Published May 17, 2004
What Is It?
Sarin (search) is a colorless and odorless gas and is lethal in doses as small as .5 milligrams. Experts say sarin is more than 500 times as toxic as cyanide. It's current use is predominantly as a military chemical nerve agent. Sarin emits very toxic fumes of fluoride and phosphorus oxides when heated to decomposition or reacted with steam. At room temperature, sarin takes a liquid form, but it evaporates quickly into a gas. Sarin acts and dissipates more quickly than other nerve agents.
This chemical weapon is most known for the March 1995 terrorist attack by the Aum Shinrikyo (search) religious cult, when members released the gas at several points in the Tokyo subway system, killing 11 and injuring more than 5,500. The perpetrators left punctured packages of liquid sarin in subway cars and stations, which gave officials time to seal off the affected areas. The more serious cases involved cardiopulmonary or respiratory arrest with marked miosis (pinpoint eye pupils). Major signs and symptoms in victims were miosis, headache, dyspnea, nausea, ocular pain, blurred vision, vomiting, coughing, muscle weakness and agitation. Although these physical signs and symptoms disappeared within a few weeks, psychological problems associated with posttraumatic stress disorder persisted longer.
This was the second civilian sarin gas incident caused by that cult in less than one year. In the first incident, Aum Shinrikyo killed seven and injured more than 200 people when they released sarin in the central Japanese city of Matsumoto.
What Are the Symptoms of Exposure?
Death may occur within one to 10 minutes of inhalation exposure to even a small amount of sarin.
The first indication of exposure to sarin may be at the point of contact and can include sweating, muscular twitching and miosis. Runny nose, tightness of the chest, shortness of breath and dimness of vision may also be experienced. In more severe cases, a victim may experience headache, cramps, nausea, vomiting, involuntary defecation and urination, twitching, jerking, staggering, convulsions, drowsiness, coma and respiratory arrest.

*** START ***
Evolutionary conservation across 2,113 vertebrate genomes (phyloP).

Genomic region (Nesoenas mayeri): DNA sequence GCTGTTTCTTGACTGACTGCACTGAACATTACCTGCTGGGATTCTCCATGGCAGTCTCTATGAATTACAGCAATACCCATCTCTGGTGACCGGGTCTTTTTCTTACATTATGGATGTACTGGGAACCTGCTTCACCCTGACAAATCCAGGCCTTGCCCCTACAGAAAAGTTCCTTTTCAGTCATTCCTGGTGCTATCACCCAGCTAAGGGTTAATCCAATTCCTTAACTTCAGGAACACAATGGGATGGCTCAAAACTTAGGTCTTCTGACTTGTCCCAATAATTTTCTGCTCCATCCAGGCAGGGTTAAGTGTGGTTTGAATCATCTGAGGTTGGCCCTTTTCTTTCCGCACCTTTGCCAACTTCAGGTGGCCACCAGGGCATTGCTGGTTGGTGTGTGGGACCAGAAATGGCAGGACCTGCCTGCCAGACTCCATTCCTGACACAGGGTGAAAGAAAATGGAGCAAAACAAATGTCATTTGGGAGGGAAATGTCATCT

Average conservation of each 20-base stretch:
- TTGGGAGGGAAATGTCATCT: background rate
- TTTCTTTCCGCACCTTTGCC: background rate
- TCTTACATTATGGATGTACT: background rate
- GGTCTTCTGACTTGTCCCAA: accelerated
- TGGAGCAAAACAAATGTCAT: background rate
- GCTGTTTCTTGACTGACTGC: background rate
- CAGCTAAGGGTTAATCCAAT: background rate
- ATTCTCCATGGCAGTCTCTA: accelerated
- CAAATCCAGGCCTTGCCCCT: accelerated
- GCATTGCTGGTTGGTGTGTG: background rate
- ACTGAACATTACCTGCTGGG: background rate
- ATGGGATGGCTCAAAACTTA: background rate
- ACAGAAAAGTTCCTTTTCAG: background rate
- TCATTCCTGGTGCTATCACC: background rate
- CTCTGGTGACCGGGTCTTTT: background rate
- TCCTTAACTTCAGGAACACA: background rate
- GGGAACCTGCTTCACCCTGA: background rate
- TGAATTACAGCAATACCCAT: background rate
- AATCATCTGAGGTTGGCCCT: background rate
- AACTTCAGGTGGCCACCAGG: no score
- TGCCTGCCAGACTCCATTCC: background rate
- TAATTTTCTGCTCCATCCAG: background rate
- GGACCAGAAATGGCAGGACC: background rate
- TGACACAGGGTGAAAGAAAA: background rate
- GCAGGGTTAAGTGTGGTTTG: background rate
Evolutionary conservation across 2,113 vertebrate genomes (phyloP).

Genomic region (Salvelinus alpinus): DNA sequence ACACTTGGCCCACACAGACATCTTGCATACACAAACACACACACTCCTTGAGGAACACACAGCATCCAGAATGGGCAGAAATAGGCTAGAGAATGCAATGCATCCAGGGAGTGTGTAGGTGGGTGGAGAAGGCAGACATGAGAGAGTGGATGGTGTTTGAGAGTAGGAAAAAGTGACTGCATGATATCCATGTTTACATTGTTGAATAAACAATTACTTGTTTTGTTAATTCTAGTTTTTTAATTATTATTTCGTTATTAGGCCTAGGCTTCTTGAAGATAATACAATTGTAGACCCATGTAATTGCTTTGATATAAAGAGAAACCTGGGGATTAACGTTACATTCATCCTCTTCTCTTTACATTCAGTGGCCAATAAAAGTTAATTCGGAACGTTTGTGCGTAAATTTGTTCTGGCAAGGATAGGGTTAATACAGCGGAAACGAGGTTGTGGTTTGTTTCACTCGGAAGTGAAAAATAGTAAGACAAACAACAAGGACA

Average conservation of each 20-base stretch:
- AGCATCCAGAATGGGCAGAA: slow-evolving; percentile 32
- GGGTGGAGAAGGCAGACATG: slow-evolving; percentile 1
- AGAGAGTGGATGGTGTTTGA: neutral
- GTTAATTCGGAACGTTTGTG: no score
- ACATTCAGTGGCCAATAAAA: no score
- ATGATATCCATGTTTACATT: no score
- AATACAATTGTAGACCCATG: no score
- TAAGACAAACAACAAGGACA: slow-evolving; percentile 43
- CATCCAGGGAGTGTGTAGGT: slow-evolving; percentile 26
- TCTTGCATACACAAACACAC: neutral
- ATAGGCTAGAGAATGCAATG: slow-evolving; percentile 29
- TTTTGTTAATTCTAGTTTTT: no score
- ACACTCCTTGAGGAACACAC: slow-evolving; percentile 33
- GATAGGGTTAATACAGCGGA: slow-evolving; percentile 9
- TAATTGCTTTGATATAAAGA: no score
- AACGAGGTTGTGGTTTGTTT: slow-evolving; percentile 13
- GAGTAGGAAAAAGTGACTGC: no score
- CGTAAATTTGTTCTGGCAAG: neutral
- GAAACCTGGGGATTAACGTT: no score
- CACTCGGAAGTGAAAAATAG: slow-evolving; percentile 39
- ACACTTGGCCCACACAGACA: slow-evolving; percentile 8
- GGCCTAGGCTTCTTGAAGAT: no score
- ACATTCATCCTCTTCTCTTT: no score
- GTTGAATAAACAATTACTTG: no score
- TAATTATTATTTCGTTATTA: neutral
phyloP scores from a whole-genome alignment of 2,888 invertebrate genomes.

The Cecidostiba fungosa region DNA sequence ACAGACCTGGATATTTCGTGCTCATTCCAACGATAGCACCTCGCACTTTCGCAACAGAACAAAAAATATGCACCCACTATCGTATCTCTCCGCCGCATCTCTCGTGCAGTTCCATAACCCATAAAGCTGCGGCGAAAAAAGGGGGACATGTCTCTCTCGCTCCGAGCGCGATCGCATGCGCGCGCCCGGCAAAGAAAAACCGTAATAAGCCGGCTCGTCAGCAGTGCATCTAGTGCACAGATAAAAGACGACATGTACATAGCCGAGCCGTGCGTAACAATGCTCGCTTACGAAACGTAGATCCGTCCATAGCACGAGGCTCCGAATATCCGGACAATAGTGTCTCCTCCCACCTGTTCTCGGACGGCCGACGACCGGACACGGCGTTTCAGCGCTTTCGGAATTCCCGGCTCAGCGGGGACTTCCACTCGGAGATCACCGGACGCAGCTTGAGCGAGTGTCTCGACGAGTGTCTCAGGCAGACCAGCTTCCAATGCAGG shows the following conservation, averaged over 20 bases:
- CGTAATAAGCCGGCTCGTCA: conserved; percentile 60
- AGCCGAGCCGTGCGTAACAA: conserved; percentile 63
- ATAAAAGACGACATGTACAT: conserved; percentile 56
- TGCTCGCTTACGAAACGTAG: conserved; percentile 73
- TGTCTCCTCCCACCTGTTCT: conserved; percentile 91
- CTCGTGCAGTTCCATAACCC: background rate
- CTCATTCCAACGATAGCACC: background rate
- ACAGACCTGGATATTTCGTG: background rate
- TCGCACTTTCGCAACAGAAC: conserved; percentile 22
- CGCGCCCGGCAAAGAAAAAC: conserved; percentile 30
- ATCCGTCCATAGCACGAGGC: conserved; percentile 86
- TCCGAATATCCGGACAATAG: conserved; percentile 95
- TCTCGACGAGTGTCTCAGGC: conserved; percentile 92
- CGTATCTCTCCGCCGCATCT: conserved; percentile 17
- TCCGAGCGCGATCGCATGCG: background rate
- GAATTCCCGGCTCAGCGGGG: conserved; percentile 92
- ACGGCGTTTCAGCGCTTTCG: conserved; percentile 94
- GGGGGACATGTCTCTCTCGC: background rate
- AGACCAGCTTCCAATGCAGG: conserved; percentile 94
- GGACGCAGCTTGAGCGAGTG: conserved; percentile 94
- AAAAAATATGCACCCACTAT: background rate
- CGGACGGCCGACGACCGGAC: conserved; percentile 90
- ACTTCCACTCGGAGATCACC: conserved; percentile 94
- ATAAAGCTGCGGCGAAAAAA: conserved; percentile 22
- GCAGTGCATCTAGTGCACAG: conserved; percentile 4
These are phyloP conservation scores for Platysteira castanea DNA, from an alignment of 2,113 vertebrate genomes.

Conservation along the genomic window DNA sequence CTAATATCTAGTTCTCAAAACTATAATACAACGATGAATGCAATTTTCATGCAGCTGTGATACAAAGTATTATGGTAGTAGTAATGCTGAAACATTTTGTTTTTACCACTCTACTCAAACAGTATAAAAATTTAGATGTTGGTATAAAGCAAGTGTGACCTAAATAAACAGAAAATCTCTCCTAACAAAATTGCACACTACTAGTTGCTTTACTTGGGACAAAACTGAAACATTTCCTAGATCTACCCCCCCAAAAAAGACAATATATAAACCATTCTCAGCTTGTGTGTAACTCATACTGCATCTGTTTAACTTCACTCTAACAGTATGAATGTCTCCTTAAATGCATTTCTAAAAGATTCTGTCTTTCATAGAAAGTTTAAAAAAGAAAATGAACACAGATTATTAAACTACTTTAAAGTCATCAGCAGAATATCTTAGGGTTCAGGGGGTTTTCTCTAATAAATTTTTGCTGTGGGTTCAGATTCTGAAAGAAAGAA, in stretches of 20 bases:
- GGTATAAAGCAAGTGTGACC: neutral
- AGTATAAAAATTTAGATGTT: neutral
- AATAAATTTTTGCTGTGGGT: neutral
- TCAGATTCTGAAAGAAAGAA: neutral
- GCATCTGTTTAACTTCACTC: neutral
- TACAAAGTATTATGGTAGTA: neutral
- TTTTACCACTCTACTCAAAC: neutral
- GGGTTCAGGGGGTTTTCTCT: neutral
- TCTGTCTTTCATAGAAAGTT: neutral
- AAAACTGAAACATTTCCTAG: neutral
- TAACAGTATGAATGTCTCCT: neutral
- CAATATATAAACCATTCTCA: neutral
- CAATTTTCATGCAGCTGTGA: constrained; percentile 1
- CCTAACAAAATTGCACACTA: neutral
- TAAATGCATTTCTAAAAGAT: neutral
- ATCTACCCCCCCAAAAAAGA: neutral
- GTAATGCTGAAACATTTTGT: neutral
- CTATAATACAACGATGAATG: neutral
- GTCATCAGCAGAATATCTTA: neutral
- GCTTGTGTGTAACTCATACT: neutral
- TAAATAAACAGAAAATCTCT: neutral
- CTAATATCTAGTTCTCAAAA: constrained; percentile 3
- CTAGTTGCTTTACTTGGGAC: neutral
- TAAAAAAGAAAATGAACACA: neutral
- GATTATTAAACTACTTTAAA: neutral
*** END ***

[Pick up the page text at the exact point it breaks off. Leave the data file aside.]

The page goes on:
How Is It Treated?
Atropine is the classic antidote for nerve agents. If administered immediately, it relieves symptoms and helps keep the nervous system functioning. Another family of drugs, known as oximes, helps restore muscle control. In many countries, armed forces carry auto-injectors containing a combination of atropine and an oxime.
Immediate decontamination of the smallest drop is essential. Effects may be delayed in the case of exposure to skin, or dermal exposure.
In the case of eye exposure, eyes must be flushed with lukewarm water for at least 15 minutes. Exposed skin should be washed thoroughly with liquid bleach, then doused in water. If sarin is ingested, health care officials are encouraged to promote excretion by administering a saline cathartic or sorbitol to conscious victims.
Who Has It/Where Can It Be Found?
Only Russia and the United States have officially declared that they have stockpiles of sarin. The United States began developing sarin as part of its chemical weapons program in the 1950s; it now has more than 5,000 tons of the substance. Russia has about 11,700 tons.
Other countries may also have sarin stockpiles. India and South Korea have chemical warfare agents, but it's unknown whether they have sarin. Iraq began producing sarin in 1984 and admitted to possessing 790 tons of it in 1995. In May 2002, the Bush administration accused Syria of having a sarin stockpile. Experts also suspect Egypt, Iran, Libya, and North Korea of having sarin. There are unconfirmed reports of sheltered Scud missiles with sarin or tabun nerve gas warheads deployed in caves and shelters near Damascus, Syria.
Saddam Hussein used sarin along with mustard gas on the Kurds in northern Iraq during Anfal and in 1988 in Halabja. Experts say Saddam also launched about 280 smaller-scale chemical attacks against the Kurds.
There are unconfirmed reports that Afghanistan's ousted Taliban rulers and Al Qaeda tried to make chemical weapons, including sarin and VX. U.S. officials say they're aware of Al Qaeda's interest in possessing such weapons but haven't accused the group of actually having them.